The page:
• New York City Workshop in Early Modern Philosophy. New York, 25-27 February 2011. Deadline: 15 November.


Brett Fulkerson-Smith discusses Kant’s “experiment of pure reason” in the last issue of the Kantian Review.

Two reviews relating to the early Royal Society have recently been published: a review of John Gribbin’s book The Fellowship at Some Beans and a review of an exposition on John Aubrey and the roots of the Royal Society in the Times Online.

Here on our blog, we introduced ourselves and our project. We wrote about our research on Newton’s mathematical method and on the experimental method in British moral philosophy, in particular in George Turnbull. We discussed the difference between contemporary and early modern experimental philosophy. We argued that it is better to interpret the history of early modern philosophy in the light of the distinction between experimental vs speculative philosophy, rather than rationalism vs empiricism. In the comments, Neil Rickert, Benny Goldberg and Gary Banham provided valuable suggestions. Thanks!

We did not quite manage to fully convince Eric Schliesser. He discussed our ideas over at It’s Only A Theory.

Have we missed some event, call for paper, or reading? Would you like us to include your writings or events in the next monthly update? Do let us know! Also, you can subscribe to our mailing list or RSS feed if you would like to be notified of new posts. For more frequent updates, follow us on Twitter.

See you next Monday with a post on Christian Wolff vs Isaac Newton on the experimental method.

Conference: The Rise of Empiricism

Sydney, 6-7 September 2010
Darlington Centre, Institute Building boardroom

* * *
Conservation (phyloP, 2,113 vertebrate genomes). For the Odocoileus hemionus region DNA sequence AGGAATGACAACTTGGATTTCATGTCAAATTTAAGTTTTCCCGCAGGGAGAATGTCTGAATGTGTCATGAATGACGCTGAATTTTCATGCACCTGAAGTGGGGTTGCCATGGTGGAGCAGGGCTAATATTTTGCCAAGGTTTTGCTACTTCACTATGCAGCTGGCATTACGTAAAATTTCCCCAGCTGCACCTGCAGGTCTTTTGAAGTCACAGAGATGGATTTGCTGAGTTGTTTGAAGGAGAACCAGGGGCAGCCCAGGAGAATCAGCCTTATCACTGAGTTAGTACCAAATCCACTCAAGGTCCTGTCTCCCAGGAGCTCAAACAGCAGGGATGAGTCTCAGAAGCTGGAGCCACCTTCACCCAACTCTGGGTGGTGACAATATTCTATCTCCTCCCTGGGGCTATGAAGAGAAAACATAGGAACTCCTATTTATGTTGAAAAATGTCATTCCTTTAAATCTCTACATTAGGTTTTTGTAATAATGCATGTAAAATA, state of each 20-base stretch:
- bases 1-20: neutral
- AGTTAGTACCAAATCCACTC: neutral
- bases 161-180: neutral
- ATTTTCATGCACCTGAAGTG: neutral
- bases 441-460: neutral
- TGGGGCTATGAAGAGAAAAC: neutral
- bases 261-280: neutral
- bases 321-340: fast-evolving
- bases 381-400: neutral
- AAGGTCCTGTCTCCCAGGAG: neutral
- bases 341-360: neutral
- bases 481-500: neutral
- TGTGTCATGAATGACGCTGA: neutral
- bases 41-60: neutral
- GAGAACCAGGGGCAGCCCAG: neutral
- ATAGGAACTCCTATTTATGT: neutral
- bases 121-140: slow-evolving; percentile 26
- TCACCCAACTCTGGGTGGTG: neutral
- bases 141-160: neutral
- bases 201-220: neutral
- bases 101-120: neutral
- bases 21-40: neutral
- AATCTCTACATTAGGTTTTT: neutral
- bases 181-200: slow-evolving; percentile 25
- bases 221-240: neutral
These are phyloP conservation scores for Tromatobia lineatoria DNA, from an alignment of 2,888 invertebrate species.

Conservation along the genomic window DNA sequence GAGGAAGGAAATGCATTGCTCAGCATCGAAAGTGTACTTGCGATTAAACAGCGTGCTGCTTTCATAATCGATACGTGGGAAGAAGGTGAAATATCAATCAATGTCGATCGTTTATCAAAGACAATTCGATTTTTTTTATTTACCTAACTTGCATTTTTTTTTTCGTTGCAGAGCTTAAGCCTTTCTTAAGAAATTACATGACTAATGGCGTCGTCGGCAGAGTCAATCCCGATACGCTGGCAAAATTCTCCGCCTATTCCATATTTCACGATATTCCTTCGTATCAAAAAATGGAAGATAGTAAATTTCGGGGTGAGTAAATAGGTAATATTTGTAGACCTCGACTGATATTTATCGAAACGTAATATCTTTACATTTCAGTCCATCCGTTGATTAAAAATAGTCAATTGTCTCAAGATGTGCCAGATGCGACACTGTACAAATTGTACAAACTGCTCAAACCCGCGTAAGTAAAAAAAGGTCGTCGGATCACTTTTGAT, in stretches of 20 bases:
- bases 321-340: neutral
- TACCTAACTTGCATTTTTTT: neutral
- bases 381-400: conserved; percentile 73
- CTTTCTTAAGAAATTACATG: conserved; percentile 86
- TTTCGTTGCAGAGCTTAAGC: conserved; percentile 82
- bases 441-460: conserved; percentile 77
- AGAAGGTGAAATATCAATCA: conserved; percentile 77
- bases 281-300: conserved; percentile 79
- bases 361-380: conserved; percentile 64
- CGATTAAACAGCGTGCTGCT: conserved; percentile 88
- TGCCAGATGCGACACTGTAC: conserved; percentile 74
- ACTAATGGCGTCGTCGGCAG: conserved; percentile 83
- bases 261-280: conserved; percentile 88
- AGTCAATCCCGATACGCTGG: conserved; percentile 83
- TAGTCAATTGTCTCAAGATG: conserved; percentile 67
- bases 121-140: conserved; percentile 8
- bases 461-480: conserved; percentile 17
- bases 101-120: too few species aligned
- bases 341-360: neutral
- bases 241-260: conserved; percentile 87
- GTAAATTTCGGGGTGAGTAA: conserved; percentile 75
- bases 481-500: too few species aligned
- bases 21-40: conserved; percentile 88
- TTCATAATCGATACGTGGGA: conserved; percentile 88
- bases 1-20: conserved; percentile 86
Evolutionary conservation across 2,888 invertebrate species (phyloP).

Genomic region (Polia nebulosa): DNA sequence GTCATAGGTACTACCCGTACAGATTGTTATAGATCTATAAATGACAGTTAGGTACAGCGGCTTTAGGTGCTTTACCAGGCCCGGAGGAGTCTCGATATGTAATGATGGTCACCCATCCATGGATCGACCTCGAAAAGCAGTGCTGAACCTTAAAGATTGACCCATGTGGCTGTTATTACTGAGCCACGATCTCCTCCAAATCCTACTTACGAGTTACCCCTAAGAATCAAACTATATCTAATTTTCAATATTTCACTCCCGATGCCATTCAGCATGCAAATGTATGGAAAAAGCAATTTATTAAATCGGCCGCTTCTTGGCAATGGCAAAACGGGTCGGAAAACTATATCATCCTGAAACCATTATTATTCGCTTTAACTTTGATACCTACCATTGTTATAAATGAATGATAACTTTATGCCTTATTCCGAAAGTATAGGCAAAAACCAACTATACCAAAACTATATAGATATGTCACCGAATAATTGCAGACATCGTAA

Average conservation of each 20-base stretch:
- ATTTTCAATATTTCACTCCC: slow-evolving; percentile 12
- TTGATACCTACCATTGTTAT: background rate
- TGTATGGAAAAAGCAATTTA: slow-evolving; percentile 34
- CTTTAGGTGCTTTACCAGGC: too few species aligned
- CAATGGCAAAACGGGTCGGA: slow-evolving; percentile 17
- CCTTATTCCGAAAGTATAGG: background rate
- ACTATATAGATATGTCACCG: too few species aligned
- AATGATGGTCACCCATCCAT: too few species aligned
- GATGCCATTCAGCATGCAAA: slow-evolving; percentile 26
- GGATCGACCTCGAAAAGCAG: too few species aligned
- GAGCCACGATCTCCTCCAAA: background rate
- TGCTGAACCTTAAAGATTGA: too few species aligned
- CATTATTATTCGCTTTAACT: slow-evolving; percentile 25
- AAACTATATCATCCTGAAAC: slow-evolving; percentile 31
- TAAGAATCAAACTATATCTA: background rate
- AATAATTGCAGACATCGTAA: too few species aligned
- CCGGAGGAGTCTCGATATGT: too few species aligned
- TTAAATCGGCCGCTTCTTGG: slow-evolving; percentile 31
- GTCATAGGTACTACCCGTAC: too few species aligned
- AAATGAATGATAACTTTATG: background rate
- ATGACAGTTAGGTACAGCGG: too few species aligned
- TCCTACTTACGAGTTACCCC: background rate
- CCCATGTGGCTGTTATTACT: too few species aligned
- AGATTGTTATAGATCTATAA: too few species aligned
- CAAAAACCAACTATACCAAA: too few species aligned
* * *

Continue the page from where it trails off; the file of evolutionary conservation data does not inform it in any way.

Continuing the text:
From the conference website:

Empiricism is often regarded as the characterising feature of modern scientific method, and, in those approaches to psychology and the social and economic sciences that seek to model themselves on successful scientific practice in the physical and life sciences, it often acts as a model of good practice. Yet what is advocated is a very simplified model in which a rarefied notion of method as value-free inquiry is presented as the essence of empiricism. The failings of such a conception have long been evident, but the motivations behind the various forms of empiricism have remained obscure. The conference will explore new avenues to the original form of empiricism and show how it was able to directly engage questions of value in a novel and revealing way, and how its connection with ‘hard’ sciences was not merely to provide a methodological gloss on these, but went to the core of what scientific explanation consisted in.


  • Peter Anstey (Otago University)
  • Millicent Churcher (Sydney University)
  • Stephen Gaukroger (Sydney University)
  • Peter Kail (Oxford University)
  • Rhodri Lewis (Oxford University)
  • David Macarthur (Sydney University)
  • Liam Semler (Sydney University)
  • Dejan Simko (Sydney University)
  • Alberto Vanzo (Otago University)
  • Anik Waldow (Sydney University)
  • Charles Wolfe (Sydney University)

Dr. Anik Waldow
Department of Philosophy, SOPHI
University of Sydney, NSW 2006, Australia
Telephone: +61 2 91141245
Fax: +61 2 9351 3918
Email: anik.waldow[at]